The Center for Climate & Security

Climate and Security Week in Review: June 11-18

Enterprise, Alabama native assists in Caribbean disaster response and security training

U.S. Coast Guard Petty Officer 3rd Class Anna V. Blank at Exercise Tradewinds which provides 20+ participating nations the opportunity to improve security and disaster response capabilities in the Caribbean. (U.S. Army National Guard photo by Staff Sgt. Shane Hamann.)

Here are a list of notable headlines and comments on climate and security matters from the past week. If we’ve missed any, let us know.

  • BREAKING – Barbados PM Mia Mottley announces she will be attending the OECS Summit in St Lucia next week; reiterates that re-engaging in deeper relations with the OECS is beneficial; the Summit will tackle issues such as climate change, security & regional cooperation via @KevzPolitics


Climate Security and Presidential Constitutional Responsibility

SouthPorticoBy Bishop Garrison, Policy Fellow

In my recent essay for the UC Hastings Constitutional Law Quarterly, as well as a follow-on piece for Inkstick Media, I discussed why under the constitution the president has a responsibility to confront climate change. Climate change is having a true effect on the world, reshaping how we live and operate. Decades ago, the national security community identified climate change as a threat to our safety and operations. Recently, the Department of Defense reaffirmed its belief in this threat. If national security experts have identified this issue over years of study and debate, then the President of the United States has an affirmative duty under the constitution to protect against it. This analysis is taking from my essay. (more…)

Climate and Security Week in Review: June 4-10


Coast Guard participates in joint Arctic search and rescue exercise. Photo by Petty Officer 2nd Class Grant DeVuyst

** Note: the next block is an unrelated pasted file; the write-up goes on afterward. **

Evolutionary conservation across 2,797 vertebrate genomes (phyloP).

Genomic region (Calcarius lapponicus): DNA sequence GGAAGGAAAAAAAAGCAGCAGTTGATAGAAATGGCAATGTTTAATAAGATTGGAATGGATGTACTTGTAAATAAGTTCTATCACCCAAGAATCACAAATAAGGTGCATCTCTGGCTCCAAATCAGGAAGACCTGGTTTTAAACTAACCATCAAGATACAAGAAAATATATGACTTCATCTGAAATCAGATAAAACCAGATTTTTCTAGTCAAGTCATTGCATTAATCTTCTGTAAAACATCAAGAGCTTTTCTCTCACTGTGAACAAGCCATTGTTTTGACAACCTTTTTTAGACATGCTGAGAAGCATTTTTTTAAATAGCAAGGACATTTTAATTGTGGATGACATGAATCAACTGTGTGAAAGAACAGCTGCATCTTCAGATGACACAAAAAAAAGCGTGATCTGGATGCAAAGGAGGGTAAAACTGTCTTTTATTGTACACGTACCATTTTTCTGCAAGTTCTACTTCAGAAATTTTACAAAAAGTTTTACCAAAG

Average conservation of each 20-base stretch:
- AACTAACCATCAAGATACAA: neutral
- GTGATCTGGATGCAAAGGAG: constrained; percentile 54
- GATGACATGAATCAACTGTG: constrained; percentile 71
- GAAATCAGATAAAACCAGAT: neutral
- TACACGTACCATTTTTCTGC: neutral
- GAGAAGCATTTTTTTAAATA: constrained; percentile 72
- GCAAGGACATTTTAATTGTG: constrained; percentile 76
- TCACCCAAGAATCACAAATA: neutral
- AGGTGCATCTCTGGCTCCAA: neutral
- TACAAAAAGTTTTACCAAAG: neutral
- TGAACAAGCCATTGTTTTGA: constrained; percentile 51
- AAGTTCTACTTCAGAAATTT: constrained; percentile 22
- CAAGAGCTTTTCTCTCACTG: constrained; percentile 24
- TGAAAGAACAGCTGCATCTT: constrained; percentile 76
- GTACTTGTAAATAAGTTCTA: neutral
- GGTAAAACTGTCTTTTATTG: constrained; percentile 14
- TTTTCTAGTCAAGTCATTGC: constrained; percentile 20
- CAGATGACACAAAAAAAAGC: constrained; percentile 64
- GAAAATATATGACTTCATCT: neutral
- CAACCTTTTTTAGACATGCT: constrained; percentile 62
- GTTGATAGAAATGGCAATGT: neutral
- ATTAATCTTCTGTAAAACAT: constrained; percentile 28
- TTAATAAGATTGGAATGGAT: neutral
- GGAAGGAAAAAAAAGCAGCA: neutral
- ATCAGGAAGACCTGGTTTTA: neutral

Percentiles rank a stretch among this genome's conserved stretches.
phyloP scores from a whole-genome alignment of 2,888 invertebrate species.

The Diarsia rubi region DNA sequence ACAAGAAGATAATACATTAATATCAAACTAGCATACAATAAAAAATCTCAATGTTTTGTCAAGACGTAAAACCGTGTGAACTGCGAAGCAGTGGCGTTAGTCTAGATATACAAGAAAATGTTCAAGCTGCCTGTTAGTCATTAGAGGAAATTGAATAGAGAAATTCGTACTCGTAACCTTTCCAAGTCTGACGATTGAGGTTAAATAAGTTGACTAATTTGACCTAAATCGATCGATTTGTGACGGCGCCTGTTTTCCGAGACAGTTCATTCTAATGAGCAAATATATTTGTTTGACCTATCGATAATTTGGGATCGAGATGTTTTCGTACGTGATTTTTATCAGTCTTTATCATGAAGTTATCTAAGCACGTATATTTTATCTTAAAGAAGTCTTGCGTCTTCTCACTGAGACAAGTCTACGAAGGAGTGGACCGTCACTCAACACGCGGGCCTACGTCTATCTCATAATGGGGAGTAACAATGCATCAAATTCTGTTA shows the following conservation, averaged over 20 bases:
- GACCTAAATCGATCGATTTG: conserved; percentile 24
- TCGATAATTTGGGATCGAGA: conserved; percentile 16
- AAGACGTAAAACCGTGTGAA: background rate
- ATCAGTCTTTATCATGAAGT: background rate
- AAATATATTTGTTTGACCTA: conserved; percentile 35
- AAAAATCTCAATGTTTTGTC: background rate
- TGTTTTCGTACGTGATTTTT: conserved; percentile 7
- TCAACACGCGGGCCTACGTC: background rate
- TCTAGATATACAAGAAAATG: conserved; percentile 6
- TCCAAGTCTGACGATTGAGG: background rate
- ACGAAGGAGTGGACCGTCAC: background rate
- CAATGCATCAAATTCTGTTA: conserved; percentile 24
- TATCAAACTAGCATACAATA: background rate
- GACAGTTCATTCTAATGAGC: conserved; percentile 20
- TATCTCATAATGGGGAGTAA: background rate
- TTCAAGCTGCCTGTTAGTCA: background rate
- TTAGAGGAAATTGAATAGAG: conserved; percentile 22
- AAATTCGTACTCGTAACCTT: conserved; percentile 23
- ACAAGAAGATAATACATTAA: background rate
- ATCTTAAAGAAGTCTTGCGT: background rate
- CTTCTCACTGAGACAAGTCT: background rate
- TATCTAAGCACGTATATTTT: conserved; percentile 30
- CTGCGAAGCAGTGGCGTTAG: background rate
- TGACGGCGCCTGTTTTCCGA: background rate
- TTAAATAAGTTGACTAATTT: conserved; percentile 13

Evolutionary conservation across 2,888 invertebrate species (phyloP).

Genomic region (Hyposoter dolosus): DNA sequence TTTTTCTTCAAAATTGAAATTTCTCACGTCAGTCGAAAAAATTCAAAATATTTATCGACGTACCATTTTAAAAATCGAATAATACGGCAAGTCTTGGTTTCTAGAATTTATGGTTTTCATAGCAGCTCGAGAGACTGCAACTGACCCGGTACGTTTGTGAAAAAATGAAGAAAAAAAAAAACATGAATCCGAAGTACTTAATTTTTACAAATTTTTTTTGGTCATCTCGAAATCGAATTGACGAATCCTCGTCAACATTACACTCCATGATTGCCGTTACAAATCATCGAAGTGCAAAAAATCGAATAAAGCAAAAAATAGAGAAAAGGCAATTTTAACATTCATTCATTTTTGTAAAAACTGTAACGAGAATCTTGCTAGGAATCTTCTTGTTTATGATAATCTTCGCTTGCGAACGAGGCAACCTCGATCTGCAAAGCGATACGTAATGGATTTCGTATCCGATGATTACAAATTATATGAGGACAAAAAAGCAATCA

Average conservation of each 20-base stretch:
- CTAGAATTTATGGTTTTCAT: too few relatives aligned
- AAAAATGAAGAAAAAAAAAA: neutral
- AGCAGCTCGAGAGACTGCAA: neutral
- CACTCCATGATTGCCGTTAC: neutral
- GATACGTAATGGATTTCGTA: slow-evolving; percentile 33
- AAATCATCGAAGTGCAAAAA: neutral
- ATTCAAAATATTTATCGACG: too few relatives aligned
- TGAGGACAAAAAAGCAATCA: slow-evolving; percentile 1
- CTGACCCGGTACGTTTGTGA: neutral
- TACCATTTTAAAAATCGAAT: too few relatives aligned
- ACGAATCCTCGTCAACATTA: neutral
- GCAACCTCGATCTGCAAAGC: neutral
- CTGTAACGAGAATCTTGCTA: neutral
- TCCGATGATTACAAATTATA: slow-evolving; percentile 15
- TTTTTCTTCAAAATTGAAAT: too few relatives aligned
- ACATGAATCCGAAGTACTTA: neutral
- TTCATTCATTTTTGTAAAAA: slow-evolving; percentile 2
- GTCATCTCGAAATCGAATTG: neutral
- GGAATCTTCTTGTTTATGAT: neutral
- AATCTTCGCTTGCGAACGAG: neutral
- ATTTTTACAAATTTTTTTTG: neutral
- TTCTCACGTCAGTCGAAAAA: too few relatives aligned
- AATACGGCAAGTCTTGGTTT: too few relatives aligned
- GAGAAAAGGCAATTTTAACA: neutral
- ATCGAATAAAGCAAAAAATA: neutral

Here are a list of notable headlines and comments on climate and security matters from the past week. If we’ve missed any, let us know.


RELEASE: Amidst Growing Nuclear and Climate Threats, A New Series of Reports Issues Warnings and Recommendations

Working Group on Climate Nuclear and Security Affairs Report TwoRELEASE: Amidst Growing Nuclear and Climate Threats, A New Series of Reports Issues Warnings and Recommendations

Washington, DC – Building on the success of its first groundbreaking report from 2017, today the Working Group on Climate Nuclear, and Security Affairs, a cross-sectoral group of distinguished nuclear affairs, climate and security experts chaired by the Center for Climate and Security, released a second report and series of briefers based on its 2018 deliberations. These short papers mark the first-ever step in exploring how to reduce emerging threats as nuclear trends, the effects of climate change, and underlying security dynamics collide in regions such as South Asia and the Middle East. Amidst growing nuclear and climate threats, this pioneering collaborative group has identified potential new and unexplored risks where these issues collide, and anticipatory solutions to those risks. (more…)

Pirates and Climate Change: A Dispatch From the Bangladeshi Sundarbans


Mongla, Khulna, Bangladesh

By Peter Schwartzstein, Research Fellow